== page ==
With the 2014 triathlon season quickly approaching, you may have a full race schedule lined up. If not, it’s time to start thinking about your multisport goals and determine which races will best showcase all your hard work. Here are six key concepts to help you choose the best multisport races for you — whether it’s your first event or 100th.
Think about your goals. Before planning out the race schedule, goals need to be determined for the upcoming year. Is it to complete your first half marathon, set a PR in a 10k or qualify for Kona in an Ironman event? These goals will be your “A” races and fill in the racing calendar first. I don’t recommend picking more than two or three “A” races per year. Make sure they are spaced apart for best performances. Secondary “B” races are crucial for a dress rehearsal for the “A” races as well as to keep training fun by competing. These races can fill in between the “A” races.
Set a racing budget. Racing can be very expensive not only with registration fees, but also travel costs. Setting your annual racing budget will help determine if traveling out of the area with airfare and hotels is realistic. This will help decide if you should look at just local races and pick from those or be able to expand the race search.
Find your distance. Lately, it has become even more popular to go longer in distance such as the marathon or Ironman. But don’t get pressured into making these your type of race as some of the best athletes in the world race shorter distances. Take ITU elite triathletes, for example; they compete in Olympic-distance (1.5k swim, 40k bike, 10k run) and are able to run as fast as a sub-30 minute 10k after the bike. Now that is impressive with some serious results. The amount of training time you have available as well as strengths such as endurance or speed will help you determine what distance you excel and have fun at.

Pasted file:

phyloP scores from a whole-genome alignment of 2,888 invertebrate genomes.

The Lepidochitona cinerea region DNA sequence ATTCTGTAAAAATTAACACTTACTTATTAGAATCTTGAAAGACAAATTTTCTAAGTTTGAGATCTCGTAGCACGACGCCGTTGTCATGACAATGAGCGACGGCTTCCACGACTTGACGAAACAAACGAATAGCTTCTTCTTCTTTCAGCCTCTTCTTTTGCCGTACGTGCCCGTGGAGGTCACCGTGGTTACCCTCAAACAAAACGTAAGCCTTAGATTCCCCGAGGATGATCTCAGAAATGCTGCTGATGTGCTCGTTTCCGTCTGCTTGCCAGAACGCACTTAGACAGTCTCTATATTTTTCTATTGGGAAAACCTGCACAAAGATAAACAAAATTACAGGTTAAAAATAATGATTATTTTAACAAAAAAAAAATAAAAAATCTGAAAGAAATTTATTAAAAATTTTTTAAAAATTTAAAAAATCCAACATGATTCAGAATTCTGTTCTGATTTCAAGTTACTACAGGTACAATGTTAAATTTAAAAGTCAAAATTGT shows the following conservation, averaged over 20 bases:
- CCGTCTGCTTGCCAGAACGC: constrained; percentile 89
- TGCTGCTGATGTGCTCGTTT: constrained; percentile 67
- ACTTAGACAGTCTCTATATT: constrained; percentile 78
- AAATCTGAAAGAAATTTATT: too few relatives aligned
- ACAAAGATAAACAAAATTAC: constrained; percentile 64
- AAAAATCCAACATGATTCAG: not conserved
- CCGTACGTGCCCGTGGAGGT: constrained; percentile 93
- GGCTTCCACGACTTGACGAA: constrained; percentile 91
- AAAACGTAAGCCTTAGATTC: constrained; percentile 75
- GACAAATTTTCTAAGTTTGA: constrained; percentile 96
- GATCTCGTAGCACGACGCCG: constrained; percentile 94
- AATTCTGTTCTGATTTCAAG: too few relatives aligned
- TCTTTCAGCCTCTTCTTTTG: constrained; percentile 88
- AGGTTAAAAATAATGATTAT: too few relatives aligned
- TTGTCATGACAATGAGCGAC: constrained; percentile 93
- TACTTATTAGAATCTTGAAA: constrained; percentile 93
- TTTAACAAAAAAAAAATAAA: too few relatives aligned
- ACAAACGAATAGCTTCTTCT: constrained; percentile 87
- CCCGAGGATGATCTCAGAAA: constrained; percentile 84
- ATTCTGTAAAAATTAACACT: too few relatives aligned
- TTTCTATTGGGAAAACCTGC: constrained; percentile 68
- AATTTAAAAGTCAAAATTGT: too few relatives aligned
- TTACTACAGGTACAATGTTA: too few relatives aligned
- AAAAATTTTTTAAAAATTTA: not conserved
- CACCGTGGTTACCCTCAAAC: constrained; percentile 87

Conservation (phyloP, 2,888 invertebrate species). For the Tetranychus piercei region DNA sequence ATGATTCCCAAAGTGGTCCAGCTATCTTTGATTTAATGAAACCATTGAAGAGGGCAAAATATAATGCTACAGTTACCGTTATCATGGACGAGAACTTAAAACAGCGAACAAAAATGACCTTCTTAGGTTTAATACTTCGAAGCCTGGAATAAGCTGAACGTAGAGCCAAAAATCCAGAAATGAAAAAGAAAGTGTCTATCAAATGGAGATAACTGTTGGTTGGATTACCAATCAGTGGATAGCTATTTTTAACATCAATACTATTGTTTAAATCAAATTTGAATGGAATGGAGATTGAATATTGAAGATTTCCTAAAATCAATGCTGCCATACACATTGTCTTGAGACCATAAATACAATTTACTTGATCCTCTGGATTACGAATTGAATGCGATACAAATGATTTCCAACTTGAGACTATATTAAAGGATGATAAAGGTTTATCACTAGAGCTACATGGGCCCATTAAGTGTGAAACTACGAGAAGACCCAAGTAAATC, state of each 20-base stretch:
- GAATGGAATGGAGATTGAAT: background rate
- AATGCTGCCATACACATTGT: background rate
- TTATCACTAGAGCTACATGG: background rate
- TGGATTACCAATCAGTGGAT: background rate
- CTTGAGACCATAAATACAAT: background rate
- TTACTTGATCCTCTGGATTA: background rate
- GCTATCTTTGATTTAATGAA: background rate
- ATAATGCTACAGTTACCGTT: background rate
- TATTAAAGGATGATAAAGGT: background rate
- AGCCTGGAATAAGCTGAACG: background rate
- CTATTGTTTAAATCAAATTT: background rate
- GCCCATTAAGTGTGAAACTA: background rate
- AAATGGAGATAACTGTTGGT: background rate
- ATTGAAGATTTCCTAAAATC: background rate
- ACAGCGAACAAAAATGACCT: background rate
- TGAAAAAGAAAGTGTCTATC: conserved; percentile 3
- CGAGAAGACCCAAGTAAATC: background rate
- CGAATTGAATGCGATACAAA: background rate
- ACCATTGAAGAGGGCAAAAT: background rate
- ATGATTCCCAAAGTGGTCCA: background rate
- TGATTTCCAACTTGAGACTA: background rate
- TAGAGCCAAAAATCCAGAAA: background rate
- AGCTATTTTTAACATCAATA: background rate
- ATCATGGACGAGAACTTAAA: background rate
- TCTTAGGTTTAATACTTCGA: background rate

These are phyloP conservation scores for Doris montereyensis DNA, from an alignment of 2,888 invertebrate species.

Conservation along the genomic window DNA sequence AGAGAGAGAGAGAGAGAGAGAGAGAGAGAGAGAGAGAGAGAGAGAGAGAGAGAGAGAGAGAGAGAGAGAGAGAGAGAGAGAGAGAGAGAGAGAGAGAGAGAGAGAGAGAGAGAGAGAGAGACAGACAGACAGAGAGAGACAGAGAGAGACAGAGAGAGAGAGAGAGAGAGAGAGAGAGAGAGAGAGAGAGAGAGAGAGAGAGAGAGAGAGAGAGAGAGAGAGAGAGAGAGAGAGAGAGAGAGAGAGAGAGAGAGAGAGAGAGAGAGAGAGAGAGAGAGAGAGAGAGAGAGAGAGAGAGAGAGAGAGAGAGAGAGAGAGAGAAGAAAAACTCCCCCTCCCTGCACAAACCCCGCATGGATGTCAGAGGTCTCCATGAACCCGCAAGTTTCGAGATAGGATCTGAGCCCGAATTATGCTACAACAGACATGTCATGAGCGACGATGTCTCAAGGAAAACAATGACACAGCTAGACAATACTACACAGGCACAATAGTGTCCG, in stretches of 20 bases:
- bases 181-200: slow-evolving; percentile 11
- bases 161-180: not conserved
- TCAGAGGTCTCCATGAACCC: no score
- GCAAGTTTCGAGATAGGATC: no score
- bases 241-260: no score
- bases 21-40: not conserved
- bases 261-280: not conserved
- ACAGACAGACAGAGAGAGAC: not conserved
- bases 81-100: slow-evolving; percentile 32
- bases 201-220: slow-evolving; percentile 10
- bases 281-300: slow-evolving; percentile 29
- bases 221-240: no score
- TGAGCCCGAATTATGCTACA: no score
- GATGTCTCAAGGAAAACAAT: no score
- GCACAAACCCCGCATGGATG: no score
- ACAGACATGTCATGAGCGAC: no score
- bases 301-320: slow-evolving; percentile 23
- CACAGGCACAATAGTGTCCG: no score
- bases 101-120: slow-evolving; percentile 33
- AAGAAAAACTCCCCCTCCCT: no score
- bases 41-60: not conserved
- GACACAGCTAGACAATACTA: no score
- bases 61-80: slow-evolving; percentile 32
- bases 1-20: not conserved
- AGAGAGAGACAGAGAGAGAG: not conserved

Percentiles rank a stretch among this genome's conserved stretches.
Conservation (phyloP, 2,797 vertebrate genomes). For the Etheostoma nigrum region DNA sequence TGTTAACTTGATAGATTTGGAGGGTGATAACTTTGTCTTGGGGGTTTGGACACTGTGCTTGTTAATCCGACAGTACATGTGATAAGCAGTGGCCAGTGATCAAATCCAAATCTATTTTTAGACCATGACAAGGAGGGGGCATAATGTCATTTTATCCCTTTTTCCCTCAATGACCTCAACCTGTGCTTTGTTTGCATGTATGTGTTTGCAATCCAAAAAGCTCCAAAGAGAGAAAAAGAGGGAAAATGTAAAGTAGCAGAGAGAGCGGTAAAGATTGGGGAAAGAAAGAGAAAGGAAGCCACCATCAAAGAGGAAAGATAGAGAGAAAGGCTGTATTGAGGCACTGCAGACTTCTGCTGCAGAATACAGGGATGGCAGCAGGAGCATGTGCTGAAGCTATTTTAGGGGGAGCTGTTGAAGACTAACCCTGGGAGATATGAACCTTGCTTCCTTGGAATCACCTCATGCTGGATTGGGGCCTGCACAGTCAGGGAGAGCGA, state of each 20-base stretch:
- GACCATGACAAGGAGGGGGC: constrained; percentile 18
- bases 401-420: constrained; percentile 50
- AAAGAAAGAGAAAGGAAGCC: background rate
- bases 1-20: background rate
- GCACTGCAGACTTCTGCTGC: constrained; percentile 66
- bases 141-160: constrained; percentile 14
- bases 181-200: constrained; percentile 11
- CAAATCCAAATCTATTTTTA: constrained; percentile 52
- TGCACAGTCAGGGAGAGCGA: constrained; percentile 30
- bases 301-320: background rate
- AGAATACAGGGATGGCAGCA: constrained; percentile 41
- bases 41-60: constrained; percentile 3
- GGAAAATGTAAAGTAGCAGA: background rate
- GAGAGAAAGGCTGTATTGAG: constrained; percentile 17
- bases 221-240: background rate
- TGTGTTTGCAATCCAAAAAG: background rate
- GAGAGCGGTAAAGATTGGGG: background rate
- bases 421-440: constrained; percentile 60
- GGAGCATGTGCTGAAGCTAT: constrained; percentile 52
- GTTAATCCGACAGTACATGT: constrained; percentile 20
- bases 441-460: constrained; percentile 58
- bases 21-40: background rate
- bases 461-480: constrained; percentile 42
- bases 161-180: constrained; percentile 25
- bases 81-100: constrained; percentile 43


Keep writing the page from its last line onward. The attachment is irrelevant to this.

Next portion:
Determine your competition style. What kind of competition and participants will be at the potential race? Some athletes like large races with great expos and can get lost in the crowd. Others enjoy smaller races to either stand out or have a more personal feel. If you are an athlete looking to compete against others at the start line, don’t just cherry pick smaller races — expand out and compete against some of the best to push your limits.
Play to your strengths. Your strengths can come into play when selecting races. If hills are where you tend to shine, pick a course with elevation gain. If in a triathlon, biking is your weakness, a flatter course may be best. Regardless of what race you pick, remember the No. 1 goal is to have fun. Take a minute during the race to say thanks to a volunteer and your supporters — and for the ability to get out there and compete.
Ryan Turbyfill is a USA Triathlon Level I Certified Coach and USA Cycling Level III Certified Coach. Having a family and as a cancer survivor, Turbyfill believes setting priorities in training and racing are paramount to a happy and successful life. He has competed in sprints to a full Ironman, as well as ultra-marathons and running the Grand Canyon rim to rim to rim. Whether you are interested in improving your health, completing your first race or competing at your highest level, feel free to contact Turbyfill at firstname.lastname@example.org and visit his website at elevationmultisport.com.
The views expressed in this article are the opinion of the author and not necessarily the practices of USA Triathlon. Before starting any new diet or exercise program, you should check with your physician and/or coach.